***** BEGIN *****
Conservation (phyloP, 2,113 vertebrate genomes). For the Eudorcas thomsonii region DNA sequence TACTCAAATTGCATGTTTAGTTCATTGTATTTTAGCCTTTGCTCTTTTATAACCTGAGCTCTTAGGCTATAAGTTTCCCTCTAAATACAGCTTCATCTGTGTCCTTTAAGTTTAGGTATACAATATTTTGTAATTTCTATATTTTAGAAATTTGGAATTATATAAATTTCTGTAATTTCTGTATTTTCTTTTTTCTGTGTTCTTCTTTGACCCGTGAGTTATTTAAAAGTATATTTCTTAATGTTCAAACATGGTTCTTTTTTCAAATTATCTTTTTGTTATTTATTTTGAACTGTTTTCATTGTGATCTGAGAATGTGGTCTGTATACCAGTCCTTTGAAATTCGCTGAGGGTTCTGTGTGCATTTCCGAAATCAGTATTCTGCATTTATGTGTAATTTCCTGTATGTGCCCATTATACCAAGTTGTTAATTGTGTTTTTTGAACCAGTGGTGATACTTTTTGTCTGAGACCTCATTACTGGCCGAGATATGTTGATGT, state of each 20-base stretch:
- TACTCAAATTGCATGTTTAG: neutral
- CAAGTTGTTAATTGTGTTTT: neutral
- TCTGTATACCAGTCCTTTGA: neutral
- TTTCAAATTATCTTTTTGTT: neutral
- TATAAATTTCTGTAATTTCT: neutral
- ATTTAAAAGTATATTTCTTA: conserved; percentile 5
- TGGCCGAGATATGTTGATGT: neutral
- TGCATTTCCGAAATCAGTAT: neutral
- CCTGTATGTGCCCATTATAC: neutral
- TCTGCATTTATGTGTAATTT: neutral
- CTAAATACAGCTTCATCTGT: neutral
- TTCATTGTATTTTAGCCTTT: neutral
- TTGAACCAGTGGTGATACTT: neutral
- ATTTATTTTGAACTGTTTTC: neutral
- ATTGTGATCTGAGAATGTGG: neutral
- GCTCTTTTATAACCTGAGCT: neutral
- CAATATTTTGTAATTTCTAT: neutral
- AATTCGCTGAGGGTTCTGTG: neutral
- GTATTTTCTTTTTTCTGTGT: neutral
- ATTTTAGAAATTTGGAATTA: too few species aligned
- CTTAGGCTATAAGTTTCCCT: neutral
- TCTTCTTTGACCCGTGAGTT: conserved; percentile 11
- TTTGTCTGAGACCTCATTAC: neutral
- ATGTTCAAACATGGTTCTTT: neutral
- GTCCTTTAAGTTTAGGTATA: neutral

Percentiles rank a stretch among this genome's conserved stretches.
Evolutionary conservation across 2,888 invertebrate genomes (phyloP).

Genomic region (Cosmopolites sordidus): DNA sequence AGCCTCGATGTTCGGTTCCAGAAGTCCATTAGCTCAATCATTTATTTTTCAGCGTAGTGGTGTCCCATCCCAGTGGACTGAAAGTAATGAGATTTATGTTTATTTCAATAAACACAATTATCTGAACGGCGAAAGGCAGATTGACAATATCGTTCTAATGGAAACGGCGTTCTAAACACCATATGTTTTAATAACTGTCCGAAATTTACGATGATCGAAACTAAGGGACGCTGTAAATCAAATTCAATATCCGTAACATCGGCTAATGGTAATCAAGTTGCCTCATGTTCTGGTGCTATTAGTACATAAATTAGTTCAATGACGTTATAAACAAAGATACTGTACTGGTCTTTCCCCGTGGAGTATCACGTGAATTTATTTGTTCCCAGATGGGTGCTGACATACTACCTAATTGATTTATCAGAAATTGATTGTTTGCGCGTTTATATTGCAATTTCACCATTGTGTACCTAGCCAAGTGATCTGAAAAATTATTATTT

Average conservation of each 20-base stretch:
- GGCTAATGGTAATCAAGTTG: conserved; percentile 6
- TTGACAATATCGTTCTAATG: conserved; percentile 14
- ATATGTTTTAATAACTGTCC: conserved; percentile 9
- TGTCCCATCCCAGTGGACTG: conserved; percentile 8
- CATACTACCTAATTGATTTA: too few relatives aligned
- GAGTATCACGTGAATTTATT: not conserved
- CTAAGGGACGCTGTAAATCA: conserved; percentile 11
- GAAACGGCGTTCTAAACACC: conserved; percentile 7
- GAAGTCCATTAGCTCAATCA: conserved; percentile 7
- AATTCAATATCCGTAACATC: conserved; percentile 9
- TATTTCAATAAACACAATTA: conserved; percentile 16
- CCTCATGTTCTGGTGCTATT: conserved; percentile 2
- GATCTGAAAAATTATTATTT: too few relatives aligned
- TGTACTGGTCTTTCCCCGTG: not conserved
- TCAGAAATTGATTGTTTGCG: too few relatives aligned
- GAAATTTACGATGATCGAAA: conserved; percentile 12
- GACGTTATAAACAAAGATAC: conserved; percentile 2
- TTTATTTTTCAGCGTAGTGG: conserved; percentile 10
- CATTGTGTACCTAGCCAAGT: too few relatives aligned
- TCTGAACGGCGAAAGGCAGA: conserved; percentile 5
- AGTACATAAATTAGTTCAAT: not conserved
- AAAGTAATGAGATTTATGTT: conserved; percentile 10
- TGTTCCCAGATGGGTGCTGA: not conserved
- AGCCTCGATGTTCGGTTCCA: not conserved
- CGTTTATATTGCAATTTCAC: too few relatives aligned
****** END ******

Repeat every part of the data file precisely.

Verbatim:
Conservation (phyloP, 2,113 vertebrate genomes). For the Eudorcas thomsonii region DNA sequence TACTCAAATTGCATGTTTAGTTCATTGTATTTTAGCCTTTGCTCTTTTATAACCTGAGCTCTTAGGCTATAAGTTTCCCTCTAAATACAGCTTCATCTGTGTCCTTTAAGTTTAGGTATACAATATTTTGTAATTTCTATATTTTAGAAATTTGGAATTATATAAATTTCTGTAATTTCTGTATTTTCTTTTTTCTGTGTTCTTCTTTGACCCGTGAGTTATTTAAAAGTATATTTCTTAATGTTCAAACATGGTTCTTTTTTCAAATTATCTTTTTGTTATTTATTTTGAACTGTTTTCATTGTGATCTGAGAATGTGGTCTGTATACCAGTCCTTTGAAATTCGCTGAGGGTTCTGTGTGCATTTCCGAAATCAGTATTCTGCATTTATGTGTAATTTCCTGTATGTGCCCATTATACCAAGTTGTTAATTGTGTTTTTTGAACCAGTGGTGATACTTTTTGTCTGAGACCTCATTACTGGCCGAGATATGTTGATGT, state of each 20-base stretch:
- TACTCAAATTGCATGTTTAG: neutral
- CAAGTTGTTAATTGTGTTTT: neutral
- TCTGTATACCAGTCCTTTGA: neutral
- TTTCAAATTATCTTTTTGTT: neutral
- TATAAATTTCTGTAATTTCT: neutral
- ATTTAAAAGTATATTTCTTA: conserved; percentile 5
- TGGCCGAGATATGTTGATGT: neutral
- TGCATTTCCGAAATCAGTAT: neutral
- CCTGTATGTGCCCATTATAC: neutral
- TCTGCATTTATGTGTAATTT: neutral
- CTAAATACAGCTTCATCTGT: neutral
- TTCATTGTATTTTAGCCTTT: neutral
- TTGAACCAGTGGTGATACTT: neutral
- ATTTATTTTGAACTGTTTTC: neutral
- ATTGTGATCTGAGAATGTGG: neutral
- GCTCTTTTATAACCTGAGCT: neutral
- CAATATTTTGTAATTTCTAT: neutral
- AATTCGCTGAGGGTTCTGTG: neutral
- GTATTTTCTTTTTTCTGTGT: neutral
- ATTTTAGAAATTTGGAATTA: too few species aligned
- CTTAGGCTATAAGTTTCCCT: neutral
- TCTTCTTTGACCCGTGAGTT: conserved; percentile 11
- TTTGTCTGAGACCTCATTAC: neutral
- ATGTTCAAACATGGTTCTTT: neutral
- GTCCTTTAAGTTTAGGTATA: neutral

Percentiles rank a stretch among this genome's conserved stretches.
Evolutionary conservation across 2,888 invertebrate genomes (phyloP).

Genomic region (Cosmopolites sordidus): DNA sequence AGCCTCGATGTTCGGTTCCAGAAGTCCATTAGCTCAATCATTTATTTTTCAGCGTAGTGGTGTCCCATCCCAGTGGACTGAAAGTAATGAGATTTATGTTTATTTCAATAAACACAATTATCTGAACGGCGAAAGGCAGATTGACAATATCGTTCTAATGGAAACGGCGTTCTAAACACCATATGTTTTAATAACTGTCCGAAATTTACGATGATCGAAACTAAGGGACGCTGTAAATCAAATTCAATATCCGTAACATCGGCTAATGGTAATCAAGTTGCCTCATGTTCTGGTGCTATTAGTACATAAATTAGTTCAATGACGTTATAAACAAAGATACTGTACTGGTCTTTCCCCGTGGAGTATCACGTGAATTTATTTGTTCCCAGATGGGTGCTGACATACTACCTAATTGATTTATCAGAAATTGATTGTTTGCGCGTTTATATTGCAATTTCACCATTGTGTACCTAGCCAAGTGATCTGAAAAATTATTATTT

Average conservation of each 20-base stretch:
- GGCTAATGGTAATCAAGTTG: conserved; percentile 6
- TTGACAATATCGTTCTAATG: conserved; percentile 14
- ATATGTTTTAATAACTGTCC: conserved; percentile 9
- TGTCCCATCCCAGTGGACTG: conserved; percentile 8
- CATACTACCTAATTGATTTA: too few relatives aligned
- GAGTATCACGTGAATTTATT: not conserved
- CTAAGGGACGCTGTAAATCA: conserved; percentile 11
- GAAACGGCGTTCTAAACACC: conserved; percentile 7
- GAAGTCCATTAGCTCAATCA: conserved; percentile 7
- AATTCAATATCCGTAACATC: conserved; percentile 9
- TATTTCAATAAACACAATTA: conserved; percentile 16
- CCTCATGTTCTGGTGCTATT: conserved; percentile 2
- GATCTGAAAAATTATTATTT: too few relatives aligned
- TGTACTGGTCTTTCCCCGTG: not conserved
- TCAGAAATTGATTGTTTGCG: too few relatives aligned
- GAAATTTACGATGATCGAAA: conserved; percentile 12
- GACGTTATAAACAAAGATAC: conserved; percentile 2
- TTTATTTTTCAGCGTAGTGG: conserved; percentile 10
- CATTGTGTACCTAGCCAAGT: too few relatives aligned
- TCTGAACGGCGAAAGGCAGA: conserved; percentile 5
- AGTACATAAATTAGTTCAAT: not conserved
- AAAGTAATGAGATTTATGTT: conserved; percentile 10
- TGTTCCCAGATGGGTGCTGA: not conserved
- AGCCTCGATGTTCGGTTCCA: not conserved
- CGTTTATATTGCAATTTCAC: too few relatives aligned